Installation turned out to be the easy part, and even installing from sources looks relatively easy. However, to run Wine, you must ensure that your configuration file,
/etc/conf/wine.conf, has correct information in it. You might choose to run Wine two different ways, with a Windows partition or without one. If you have a Windows partition, perhaps because you installed Linux in a dual-boot environment with Windows, you can run your Windows programs directly from that partition under Linux by using Wine. If you don't have a Windows partition, perhaps because you have simply copied your Windows application files into your Linux file system under the director
$HOME/win, you can run Windows programs using Wine, but you will have to use the correct Wine configuration.
The Wine HOWTO contains detailed instructions on setting up Wine for both the above scenarios as well as installing Wine from sources.
While the Wine Website lists a large number of Windows applications that run under Wine, many more applications do not yet run under Wine and may never. However, Wine certainly is a low-cost way to run some of your Windows programs under Linux.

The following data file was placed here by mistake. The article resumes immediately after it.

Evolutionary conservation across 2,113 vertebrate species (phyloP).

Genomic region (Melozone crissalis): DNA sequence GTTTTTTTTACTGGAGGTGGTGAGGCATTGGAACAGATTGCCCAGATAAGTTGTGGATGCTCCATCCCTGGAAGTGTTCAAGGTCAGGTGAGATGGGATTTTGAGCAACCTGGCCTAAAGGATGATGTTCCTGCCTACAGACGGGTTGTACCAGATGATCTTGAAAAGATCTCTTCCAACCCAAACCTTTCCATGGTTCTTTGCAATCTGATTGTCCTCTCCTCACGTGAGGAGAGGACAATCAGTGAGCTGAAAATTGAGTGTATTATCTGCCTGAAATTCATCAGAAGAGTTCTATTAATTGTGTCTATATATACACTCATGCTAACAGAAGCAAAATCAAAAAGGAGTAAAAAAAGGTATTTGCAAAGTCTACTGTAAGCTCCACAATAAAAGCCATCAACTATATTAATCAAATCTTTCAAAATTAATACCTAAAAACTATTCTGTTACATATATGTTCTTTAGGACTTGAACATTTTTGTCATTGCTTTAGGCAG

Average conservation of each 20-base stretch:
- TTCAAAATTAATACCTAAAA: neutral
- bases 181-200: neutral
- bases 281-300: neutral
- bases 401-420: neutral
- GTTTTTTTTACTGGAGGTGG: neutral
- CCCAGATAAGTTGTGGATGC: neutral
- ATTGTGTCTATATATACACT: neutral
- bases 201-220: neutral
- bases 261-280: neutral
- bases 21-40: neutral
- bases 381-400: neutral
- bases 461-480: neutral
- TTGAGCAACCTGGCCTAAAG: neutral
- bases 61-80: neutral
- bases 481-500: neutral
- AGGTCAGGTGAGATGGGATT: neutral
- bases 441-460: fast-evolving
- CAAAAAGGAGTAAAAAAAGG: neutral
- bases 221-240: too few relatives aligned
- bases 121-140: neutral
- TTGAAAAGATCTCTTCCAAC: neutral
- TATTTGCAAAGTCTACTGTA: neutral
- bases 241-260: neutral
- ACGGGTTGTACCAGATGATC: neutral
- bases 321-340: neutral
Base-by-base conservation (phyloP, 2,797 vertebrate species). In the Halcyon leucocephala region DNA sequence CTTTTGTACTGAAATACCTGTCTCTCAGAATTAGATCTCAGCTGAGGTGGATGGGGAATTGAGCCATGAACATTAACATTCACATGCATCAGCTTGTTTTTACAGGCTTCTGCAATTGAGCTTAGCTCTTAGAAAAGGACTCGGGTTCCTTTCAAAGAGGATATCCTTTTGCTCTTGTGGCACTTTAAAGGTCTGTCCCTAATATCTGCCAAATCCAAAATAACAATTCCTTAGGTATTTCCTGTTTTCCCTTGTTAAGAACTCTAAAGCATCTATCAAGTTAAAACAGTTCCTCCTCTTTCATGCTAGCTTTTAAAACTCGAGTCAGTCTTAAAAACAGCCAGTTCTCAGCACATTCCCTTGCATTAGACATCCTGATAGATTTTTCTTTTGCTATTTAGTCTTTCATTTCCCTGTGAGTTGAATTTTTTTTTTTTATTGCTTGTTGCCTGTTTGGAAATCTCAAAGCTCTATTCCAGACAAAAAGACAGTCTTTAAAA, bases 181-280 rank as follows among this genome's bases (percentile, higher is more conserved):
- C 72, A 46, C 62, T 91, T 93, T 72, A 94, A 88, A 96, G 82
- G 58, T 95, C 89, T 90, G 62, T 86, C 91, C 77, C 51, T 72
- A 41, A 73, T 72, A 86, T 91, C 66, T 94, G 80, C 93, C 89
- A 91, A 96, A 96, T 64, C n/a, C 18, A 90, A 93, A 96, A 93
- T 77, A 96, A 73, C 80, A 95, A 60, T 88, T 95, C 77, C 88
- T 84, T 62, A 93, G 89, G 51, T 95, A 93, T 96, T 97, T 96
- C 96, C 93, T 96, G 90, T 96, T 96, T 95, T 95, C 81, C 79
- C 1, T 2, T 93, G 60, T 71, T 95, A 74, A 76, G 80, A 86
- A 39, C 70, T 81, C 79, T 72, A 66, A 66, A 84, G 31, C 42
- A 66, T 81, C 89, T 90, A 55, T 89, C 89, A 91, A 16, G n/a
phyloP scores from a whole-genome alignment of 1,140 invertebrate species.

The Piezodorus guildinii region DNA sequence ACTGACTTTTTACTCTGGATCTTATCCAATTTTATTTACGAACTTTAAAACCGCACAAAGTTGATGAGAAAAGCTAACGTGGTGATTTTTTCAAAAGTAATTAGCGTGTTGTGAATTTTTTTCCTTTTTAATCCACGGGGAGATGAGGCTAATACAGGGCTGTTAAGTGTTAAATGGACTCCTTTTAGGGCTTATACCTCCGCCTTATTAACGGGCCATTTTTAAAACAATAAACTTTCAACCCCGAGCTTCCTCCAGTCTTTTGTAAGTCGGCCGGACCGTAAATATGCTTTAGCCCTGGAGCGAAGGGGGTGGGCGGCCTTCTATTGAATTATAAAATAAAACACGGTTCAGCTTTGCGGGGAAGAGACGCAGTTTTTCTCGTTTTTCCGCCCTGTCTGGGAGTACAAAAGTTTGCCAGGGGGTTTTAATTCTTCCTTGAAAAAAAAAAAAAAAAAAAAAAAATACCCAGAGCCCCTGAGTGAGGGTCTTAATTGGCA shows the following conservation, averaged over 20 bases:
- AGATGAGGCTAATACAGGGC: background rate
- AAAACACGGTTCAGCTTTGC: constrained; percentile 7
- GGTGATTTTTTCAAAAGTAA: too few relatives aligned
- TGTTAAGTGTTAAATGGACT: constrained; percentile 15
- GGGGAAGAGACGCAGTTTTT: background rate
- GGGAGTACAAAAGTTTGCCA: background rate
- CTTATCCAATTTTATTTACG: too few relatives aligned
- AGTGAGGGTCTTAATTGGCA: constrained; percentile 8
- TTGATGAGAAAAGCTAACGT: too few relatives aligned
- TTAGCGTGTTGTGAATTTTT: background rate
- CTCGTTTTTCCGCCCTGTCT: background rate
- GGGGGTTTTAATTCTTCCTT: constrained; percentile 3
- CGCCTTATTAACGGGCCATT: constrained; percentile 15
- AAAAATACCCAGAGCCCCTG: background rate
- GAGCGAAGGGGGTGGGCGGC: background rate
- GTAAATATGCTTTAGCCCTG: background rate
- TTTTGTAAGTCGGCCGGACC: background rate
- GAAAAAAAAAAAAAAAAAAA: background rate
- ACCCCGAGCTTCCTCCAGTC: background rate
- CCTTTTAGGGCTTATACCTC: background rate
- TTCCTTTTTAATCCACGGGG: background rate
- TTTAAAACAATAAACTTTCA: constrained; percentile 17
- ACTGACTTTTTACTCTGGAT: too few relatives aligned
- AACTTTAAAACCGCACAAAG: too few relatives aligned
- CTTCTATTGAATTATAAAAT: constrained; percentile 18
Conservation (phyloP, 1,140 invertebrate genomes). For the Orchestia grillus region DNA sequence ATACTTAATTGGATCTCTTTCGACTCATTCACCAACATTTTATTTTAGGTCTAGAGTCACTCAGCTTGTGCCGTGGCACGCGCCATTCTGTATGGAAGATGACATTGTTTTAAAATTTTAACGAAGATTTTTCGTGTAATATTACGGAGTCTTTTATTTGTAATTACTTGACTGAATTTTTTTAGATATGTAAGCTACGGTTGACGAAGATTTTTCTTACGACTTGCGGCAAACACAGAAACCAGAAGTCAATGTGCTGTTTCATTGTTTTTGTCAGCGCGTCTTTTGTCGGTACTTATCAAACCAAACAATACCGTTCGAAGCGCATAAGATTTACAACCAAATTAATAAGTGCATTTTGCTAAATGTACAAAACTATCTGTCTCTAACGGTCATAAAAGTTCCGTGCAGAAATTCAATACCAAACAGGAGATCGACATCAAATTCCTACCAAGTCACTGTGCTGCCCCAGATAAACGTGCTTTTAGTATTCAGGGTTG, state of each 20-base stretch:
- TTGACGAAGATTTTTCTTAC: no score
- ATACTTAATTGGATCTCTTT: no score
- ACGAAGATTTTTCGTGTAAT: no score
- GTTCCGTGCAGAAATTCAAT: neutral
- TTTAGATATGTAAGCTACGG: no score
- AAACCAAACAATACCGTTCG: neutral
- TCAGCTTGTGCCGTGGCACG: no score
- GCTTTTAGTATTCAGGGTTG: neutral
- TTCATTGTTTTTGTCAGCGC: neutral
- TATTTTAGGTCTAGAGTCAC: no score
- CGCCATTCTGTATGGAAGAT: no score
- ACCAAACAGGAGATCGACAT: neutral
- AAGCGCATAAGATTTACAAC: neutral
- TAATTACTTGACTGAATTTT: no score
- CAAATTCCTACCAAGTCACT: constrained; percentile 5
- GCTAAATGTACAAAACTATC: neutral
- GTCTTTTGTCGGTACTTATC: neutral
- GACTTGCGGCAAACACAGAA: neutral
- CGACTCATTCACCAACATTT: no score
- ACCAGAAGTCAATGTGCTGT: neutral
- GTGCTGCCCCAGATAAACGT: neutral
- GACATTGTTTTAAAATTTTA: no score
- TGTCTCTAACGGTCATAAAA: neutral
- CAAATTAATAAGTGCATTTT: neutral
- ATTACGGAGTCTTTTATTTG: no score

Interestingly, I found it impossible to run Wine on a kernel that had the Win4Lin patches applied, as Wine reported an unhandled exception and hung.
Wine is available from the Wine Website, and it requires an Intel or compatible processor. It runs on Linux, FreeBSD, and other versions of Unix that run on Intel platforms. Wine does not require a Windows license to run the Windows programs it uses.
Win4Lin is an alternative to Wine that provides a much more complete Windows environment. Indeed, during installation it actually installs Windows for you. It was quite amusing to see the Windows installation screens running in a window under Linux.
The current version of Win4Lin is 1.0, but that version does not support SMP systems. Since I was initially testing Win4Lin on a SMP machine, I had to download the beta of Win4Lin 2.0. Win4Lin requires a Pentium-class processor with a minimum of 32 MB of memory and Linux 2.2.x.
Win4Lin only supports Windows 95 and Windows 98, and it does not support Microsoft Windows networking. However, it does have WinSock support, so many networking applications will work under Win4Lin.
The Win4Lin installation requires a custom kernel and a number of steps, and it is thus more difficult than any of the other alternatives mentioned here except Bochs. If you run a custom kernel already, you will have to apply the appropriate Win4Lin patch to your kernel by hand. The steps to install Win4Lin are:
Unpack your installation kit -- assuming you downloaded Win4Lin from the Web.